Why I am deleting Facebook

Everyone has at least once threatened to delete Facebook. I am guilty of this many a time; I’d probably add a few embarrassing screenshots of the status updates I’ve made in the past claiming I’ll be gone for good if I hadn’t deleted them upon my begrudging return to cover my tracks each time. I don’t have Instagram or Snapchat and my Twitter account was set up by a friend of mine as another platform for plugging my blog posts which I don’t even think I remember the password for and could never get my head around using. If I did eventually delete Facebook, that’d be it for me and social media. And my god, isn’t it hard to cut all ties like that in this modern networking world?

Social media is as close to literally as grammar will allow me the air we breathe. It’s the thing we turn to when we’re waiting for a bus, or are bored in a lecture, or simply just as something to do when we aren’t doing anything else. The mind-numbing scrolling of news-feeds becomes almost addictive and it’s now normal to see groups of people on a night out all stood in a circle on their phones in the middle of the dance floor, side-stepping or bobbing their heads to keep themselves from being completely sucked in to this alternate online universe. You can’t really have a conversation with someone without them checking their phone, which is linked up to and synced with every social media app under the sun. I don’t know if I’m using the correct terminology here as even being an avid Facebook user I’m still a bit behind with all the other shit people use right now, but you know what I mean.

So why am I deleting Facebook? There are so many reasons. There has to be for it to cross everyone’s mind at least once in their social media career. As I said before there’s been so many times when I’ve threatened this break-up and as predicted I’ve always come crawling back – the main reason for the last few years being the connection to a vast amount of people for sharing my blog posts, keeping up to date with who is getting married or having a baby or buying a house (yep, adulthood is certainly looming) and generally being a nosy bitch.

Which leads me on to my first reason for wanting to delete Facebook: it’s the most pointless waste-of-time that distracts me from doing things that are actually important or meaningful. For example: face-to-face human interaction. Updating my blog, as I love to write. Working on assignments that have looming deadlines. Doing absolutely anything productive in general and living actual life. The list is endless, and we all know it. I update my Facebook status constantly with my itchy wannabe-writer fingers and it generally just seems to annoy those that don’t try have a presence within the social media platform. Of course, it isn’t only negative feedback that I receive on my updates but I certainly have had a backlash on a number of occasions. I have realised that there is an unspoken ‘right way to be’ on social media and unfortunately I have never fit in to that.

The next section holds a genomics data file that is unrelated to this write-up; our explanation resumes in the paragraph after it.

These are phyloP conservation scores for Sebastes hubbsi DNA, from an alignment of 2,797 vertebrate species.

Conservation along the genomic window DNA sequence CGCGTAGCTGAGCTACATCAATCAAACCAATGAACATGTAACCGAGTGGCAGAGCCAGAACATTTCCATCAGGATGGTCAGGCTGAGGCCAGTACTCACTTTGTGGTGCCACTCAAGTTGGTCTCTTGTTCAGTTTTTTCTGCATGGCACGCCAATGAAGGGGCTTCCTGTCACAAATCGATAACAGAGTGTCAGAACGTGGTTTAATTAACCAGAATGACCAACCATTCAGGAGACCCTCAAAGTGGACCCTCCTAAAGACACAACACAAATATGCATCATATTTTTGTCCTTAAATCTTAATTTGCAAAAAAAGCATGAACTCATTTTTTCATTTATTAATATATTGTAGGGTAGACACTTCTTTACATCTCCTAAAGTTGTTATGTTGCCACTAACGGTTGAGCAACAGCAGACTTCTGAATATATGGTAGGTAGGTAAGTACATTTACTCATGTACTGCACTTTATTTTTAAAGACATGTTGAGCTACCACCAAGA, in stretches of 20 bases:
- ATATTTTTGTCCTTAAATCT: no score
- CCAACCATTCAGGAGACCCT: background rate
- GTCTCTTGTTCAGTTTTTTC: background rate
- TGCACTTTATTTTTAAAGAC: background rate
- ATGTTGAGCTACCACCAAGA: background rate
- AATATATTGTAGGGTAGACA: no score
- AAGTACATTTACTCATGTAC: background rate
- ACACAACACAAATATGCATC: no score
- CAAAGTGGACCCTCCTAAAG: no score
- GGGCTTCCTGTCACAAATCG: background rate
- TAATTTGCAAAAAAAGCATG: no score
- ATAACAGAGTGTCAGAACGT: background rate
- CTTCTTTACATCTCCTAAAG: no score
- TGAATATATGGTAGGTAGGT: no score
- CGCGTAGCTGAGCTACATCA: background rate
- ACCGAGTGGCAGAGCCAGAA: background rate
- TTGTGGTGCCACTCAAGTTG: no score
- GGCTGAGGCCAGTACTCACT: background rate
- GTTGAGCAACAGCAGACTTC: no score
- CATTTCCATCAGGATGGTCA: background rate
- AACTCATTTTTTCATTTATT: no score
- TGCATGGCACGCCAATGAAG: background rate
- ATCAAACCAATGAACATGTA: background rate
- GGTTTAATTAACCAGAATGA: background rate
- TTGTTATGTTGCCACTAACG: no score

And so the people are my next reason for wanting to delete Facebook. There are so many within my online community that use social media to make sure they’re up to date with what everyone else is doing and then going and having a big ol’ (private) discussion about it. It seems that the only way you will not get judged on Facebook is if you do not post on it. I like to call these individuals ‘Facebook Snakes’, slinking around in the undergrowth knowing everything about anything but never really coming to the surface and making themselves known for everyone else to see. When a juicy scoop comes in you can bet they’ll all be having a bitch about it at the next pre-drinks, but when they’re next online, back they slink. Clearly I am referring to personal experience here. Is this just a student thing? Anyway, I don’t want to be associated with all of that. I am a self-admitted ‘over-sharer’ and try to be open and honest about the things I think and feel.

As I’m sure is the case for all of us, I cannot deny that I haven’t spent many an hour doing what has been affectionately labelled as ‘Facebook-stalking’ people. Sometimes your self-esteem is so low that you can dedicate a whole day to lying in bed in your pyjamas, clicking through people’s pictures and sighing at how wonderful their lives and/or faces are. Facebook use inadvertently involves judging and being judged – although everything we post is ‘fake’ anyway. We post what we want people to know and allude to what we want people to think. Everything you see on Facebook, for those reasons, are like the filters people use on their pictures. We post what we want people to see about ourselves, and the rest is obsolete.

This doesn’t even begin to cover the fact that people don’t care about the things you care about; all too often it appears to be too much effort for people to support you by doing something as simple as ‘liking’ a project you’re involved in and passionate about. If this is what we are using Facebook for and not to encourage and help our friends, what is the point? This constant cycle of judgement is my last reason (mentioned in this post, there are so many more that I won’t go in to) for wanting to delete Facebook. Why would I purposefully associate myself with everything that brings me down? And can I please stress that they bring ME down. I am sure there are people who can use social media in a positive and healthy way.